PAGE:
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Rice & Vegetable – Part 3

spices-in-the-middle-eastern-kitchen

Spices in the Middle Eastern Kitchen

The best way to understand the variety of spices available to the Middle Eastern cook is to visit one of the region’s souks or bazaars. Imagine yourself in the souk, surrounded by baskets of piled spices. Many will be known to you—star anise, allspice berries, cinnamon sticks, cardamom pods, cloves, nutmeg, dried chiles and peppercorns, or caraway, coriander, cumin, fennel, and fenugreek seeds— all piled up in glorious, headily aromatic abundance. It’s a far cry from the tiny, uniform glass jars you find in the spice aisle of your local supermarket. When you buy these spices at home, it’s always best to choose the whole spice, as you would at the souk, and grind them in small quantities as needed; that way, they’ll stay fresh and aromatic. Save time by using an electric coffee grinder for this, although a mortar and pestle is, of course, the traditional method.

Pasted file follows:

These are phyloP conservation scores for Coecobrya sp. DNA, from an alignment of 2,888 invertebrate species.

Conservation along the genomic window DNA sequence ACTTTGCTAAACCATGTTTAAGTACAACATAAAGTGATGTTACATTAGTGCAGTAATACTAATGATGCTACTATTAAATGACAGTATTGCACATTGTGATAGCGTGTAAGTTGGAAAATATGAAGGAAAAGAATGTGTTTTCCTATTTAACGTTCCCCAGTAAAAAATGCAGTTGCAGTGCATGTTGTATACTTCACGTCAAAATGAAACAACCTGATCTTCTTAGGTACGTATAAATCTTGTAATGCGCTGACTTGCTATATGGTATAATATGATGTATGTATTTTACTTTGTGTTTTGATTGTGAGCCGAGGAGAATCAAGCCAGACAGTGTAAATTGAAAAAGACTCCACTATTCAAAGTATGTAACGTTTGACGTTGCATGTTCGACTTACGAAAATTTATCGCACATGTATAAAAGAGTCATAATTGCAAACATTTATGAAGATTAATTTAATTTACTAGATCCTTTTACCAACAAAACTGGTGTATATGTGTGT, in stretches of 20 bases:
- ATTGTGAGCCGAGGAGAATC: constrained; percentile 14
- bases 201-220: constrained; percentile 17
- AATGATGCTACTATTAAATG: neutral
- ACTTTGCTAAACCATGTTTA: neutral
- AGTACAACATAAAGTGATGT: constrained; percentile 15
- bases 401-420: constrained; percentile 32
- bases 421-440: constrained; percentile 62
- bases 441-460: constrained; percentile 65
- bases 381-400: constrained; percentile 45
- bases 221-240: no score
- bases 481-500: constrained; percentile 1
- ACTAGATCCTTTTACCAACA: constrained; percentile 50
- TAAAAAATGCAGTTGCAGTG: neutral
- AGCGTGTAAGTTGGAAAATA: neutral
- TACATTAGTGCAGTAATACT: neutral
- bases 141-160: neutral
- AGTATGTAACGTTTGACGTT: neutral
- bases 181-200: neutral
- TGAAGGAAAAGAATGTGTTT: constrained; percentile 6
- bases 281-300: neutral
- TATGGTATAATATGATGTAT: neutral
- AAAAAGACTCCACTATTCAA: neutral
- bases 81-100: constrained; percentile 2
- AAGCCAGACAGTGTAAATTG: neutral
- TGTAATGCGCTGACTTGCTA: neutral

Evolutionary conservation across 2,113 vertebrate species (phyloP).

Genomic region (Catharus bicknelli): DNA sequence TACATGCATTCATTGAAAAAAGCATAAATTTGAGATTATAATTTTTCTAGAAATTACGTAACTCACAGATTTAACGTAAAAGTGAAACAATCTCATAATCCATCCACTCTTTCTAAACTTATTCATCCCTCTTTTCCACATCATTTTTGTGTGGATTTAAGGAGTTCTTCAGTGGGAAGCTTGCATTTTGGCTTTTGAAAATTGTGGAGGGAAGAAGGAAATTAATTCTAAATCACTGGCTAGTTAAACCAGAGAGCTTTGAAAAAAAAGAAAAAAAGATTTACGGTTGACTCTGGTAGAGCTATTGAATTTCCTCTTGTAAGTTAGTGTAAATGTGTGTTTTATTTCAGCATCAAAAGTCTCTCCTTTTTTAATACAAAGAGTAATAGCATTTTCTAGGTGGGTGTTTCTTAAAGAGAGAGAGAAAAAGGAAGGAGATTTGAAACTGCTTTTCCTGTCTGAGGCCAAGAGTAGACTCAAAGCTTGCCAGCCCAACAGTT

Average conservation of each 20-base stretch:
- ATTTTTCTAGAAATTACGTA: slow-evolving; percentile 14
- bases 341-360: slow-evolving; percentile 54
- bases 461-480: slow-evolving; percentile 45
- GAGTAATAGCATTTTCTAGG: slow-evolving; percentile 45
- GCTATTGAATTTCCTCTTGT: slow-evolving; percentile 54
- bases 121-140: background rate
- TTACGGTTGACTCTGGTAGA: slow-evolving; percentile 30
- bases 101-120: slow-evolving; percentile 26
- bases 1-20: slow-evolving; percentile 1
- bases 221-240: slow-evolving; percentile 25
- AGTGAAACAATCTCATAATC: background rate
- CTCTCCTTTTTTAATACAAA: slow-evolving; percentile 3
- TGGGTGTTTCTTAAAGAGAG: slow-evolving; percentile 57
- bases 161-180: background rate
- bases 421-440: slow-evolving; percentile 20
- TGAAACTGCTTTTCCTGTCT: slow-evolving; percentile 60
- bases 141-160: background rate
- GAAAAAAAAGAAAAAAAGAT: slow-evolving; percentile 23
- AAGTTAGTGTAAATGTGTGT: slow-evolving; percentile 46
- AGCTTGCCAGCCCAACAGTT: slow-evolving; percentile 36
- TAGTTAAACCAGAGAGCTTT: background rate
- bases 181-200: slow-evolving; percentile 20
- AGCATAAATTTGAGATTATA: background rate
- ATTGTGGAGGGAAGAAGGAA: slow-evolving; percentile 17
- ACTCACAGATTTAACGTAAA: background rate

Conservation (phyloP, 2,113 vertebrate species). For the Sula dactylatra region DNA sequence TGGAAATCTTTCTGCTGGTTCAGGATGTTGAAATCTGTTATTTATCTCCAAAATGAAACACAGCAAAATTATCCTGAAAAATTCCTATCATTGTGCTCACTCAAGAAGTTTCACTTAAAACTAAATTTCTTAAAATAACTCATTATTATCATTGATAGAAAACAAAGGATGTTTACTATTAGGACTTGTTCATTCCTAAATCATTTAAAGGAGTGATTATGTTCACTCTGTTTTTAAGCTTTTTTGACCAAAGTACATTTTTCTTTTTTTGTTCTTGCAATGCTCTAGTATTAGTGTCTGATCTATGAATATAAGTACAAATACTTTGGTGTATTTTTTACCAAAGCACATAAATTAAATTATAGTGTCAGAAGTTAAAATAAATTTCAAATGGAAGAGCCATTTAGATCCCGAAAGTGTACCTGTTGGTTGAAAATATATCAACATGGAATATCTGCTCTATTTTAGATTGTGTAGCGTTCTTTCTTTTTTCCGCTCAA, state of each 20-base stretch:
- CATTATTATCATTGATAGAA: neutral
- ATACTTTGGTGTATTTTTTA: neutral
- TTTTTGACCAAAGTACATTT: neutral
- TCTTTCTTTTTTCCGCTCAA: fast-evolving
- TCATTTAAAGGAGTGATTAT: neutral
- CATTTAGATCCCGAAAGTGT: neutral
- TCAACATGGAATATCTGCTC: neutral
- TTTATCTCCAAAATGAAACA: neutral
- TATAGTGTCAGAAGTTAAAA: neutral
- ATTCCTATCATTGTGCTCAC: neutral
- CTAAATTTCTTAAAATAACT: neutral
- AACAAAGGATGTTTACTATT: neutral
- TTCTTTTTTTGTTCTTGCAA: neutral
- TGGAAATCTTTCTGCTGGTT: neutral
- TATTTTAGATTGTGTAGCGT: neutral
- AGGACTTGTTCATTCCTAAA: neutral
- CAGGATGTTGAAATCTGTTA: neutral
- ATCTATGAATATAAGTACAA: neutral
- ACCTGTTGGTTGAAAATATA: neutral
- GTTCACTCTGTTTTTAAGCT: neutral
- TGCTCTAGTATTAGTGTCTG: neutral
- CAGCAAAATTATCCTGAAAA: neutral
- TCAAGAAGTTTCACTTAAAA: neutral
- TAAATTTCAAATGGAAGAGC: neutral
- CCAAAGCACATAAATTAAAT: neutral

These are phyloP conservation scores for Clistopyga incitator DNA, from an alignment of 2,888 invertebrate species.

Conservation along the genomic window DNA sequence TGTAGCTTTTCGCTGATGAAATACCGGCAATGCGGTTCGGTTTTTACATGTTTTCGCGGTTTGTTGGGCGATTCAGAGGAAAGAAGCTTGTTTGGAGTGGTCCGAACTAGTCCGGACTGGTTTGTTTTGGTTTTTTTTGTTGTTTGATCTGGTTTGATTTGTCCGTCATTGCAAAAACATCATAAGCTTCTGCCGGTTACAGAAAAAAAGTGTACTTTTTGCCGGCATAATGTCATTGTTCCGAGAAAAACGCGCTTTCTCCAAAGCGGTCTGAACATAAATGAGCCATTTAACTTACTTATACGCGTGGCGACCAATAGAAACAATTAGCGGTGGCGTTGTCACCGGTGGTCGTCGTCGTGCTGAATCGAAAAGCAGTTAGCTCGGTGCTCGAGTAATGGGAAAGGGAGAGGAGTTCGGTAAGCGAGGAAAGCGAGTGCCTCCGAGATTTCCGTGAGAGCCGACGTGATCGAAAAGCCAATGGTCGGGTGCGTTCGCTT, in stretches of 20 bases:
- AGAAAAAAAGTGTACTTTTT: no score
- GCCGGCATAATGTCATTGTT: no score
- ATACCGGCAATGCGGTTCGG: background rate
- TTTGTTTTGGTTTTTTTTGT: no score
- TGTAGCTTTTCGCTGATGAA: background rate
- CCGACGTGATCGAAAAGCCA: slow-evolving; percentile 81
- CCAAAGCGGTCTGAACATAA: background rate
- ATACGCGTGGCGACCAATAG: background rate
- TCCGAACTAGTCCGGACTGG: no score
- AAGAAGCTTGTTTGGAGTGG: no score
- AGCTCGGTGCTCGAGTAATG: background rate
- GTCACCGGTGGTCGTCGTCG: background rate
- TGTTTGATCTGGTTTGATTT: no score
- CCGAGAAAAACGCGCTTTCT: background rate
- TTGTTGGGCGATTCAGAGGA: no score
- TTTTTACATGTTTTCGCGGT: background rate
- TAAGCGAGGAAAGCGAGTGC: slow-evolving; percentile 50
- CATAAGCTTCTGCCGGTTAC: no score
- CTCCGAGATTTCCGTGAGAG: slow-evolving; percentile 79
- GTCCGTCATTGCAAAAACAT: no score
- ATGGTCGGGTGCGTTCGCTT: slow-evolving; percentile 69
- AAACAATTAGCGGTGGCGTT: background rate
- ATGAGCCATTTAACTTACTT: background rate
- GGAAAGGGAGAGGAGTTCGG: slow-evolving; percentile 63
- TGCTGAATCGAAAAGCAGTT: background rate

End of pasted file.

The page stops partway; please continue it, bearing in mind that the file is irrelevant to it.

More unusual spices at the souk include baskets of whole turmeric, which looks like fresh ginger, but smaller and bright yellow, as well as piles of fenugreek leaves, sumac, cassia bark, and dried chamomile. Prettiest of all are the piles of pink, jewel-like rosebuds, which are used in pilafs, chicken dishes, and sweet treats. Behind the counter, you’ll find highly prized and expensive Iranian saffron, used throughout the region for special occasions and festival cooking. Make saffron go a little further at home by pounding a small pinch with sea salt flakes in a mortar and pestle and storing the delicately colored salt in a salt shaker to finish off dishes with a burst of saffron flavor.